If you're using the terms "religion" or "God" you're either wrong, you're saying nothing at all, or you're saying what you could say more easily and straightforwardly without reference to the error, oppression, and atrocity that has for millennia been the purview of religion. Do you believe the world is 6,000 years old because the Bible tells you so? You are wrong. Do you believe that God is the ground of all being? You are flapping your lips without actually saying anything, and you're wasting everyone's time. Do you believe that God is the natural order of the universe? You are wrapping modern science in the trappings of parasite, pedophiliac priests and pompous popes. All of these activities are — or should be — beneath the dignity of a civilized, educated person.
Just as the program of modern physics is not to examine arguments and theories about the luminiferous ether in a scholarly, careful manner, the Gnu Atheist program is not to examine arguments and theories about God. That program is complete; to continue is to paint the lily. The Gnu Atheist program is simply to encourage people to actually look down: their religious beliefs rest not just on sand but on nothing at all. Of course, getting rid of a bad way of thinking, however prevalent and pernicious, is not to absolutely ensure good ways of thinking. Humanity is prone to endless varieties of error, vanity and bullshit, even if God and religion are decisively rejected. But to argue against the Gnu Atheist program on this basis is to commit the Utopian Fallacy; that eradicating smallpox will not eradicate all disease is no argument against eradicating smallpox.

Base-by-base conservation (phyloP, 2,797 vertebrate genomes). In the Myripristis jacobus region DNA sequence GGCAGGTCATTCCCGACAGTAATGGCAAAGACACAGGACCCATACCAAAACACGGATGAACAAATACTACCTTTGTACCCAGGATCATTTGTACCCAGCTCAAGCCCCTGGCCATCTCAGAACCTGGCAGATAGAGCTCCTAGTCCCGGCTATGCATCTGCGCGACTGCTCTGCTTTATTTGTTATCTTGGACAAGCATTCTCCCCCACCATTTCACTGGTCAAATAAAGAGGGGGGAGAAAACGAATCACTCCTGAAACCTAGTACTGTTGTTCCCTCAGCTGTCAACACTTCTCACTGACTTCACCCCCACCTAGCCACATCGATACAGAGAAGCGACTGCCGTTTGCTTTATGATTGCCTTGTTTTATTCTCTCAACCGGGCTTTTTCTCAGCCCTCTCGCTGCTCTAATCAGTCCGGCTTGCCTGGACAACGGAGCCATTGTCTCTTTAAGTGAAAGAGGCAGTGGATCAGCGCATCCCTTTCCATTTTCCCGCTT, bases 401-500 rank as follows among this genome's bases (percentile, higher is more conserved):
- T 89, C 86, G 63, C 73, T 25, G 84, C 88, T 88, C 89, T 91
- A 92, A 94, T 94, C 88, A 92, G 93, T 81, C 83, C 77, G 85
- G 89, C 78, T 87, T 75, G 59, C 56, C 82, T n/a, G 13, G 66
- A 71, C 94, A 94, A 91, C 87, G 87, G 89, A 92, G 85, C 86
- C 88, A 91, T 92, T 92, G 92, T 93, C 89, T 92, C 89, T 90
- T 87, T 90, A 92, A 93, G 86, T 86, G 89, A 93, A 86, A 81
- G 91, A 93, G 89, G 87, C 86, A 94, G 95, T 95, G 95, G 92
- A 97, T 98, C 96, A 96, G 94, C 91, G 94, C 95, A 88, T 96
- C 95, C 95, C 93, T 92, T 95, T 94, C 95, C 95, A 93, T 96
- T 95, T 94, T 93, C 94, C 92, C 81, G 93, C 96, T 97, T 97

There are several components to the Gnu Atheist program. In their rush to defend an utterly failed intellectual program, the religious all too often attempt to undermine scientific inquiry, intellectual integrity and basic principles of factual accuracy, institutions and social constructions the Gnu Atheists strongly advocate.
I see the Gnu Atheist program as primarily a matter of political principle. The fundamental and ineluctable social role of religion has been to externalize and objectify social and political preferences onto a God and into the privileged control of a priesthood. Usually these social and political preferences are those of the ruling class, sometimes they are those of the population at large*. Sometimes those preferences, both of the ruling class and the hoi polloi, would meet with the approval of most Gnu Atheists (who are predominantly liberal humanists); sometimes they are not. Because religion is fundamentally vacuous, it can be used to support any position, odious or laudatory. From a position of pure expediency, we might want to strongly confront those preferences we disapprove of, and praise (or at least remain silent about) those we approve of. There is a place for expediency (in the long run, as Keynes wryly observes, we are all dead), but in this case we believe expediency must yield to principle.
*In history, the people have on occasion used the form and forum of specifically religious discourse to resist the depredations of the ruling class, sometimes in a revolutionary manner. But even as a component of revolution, religion is a Johnny-come-lately, always following material forces. When revolution is already in the air, some would-be religious authority will inevitably attribute the revolutionary forces to his or her god.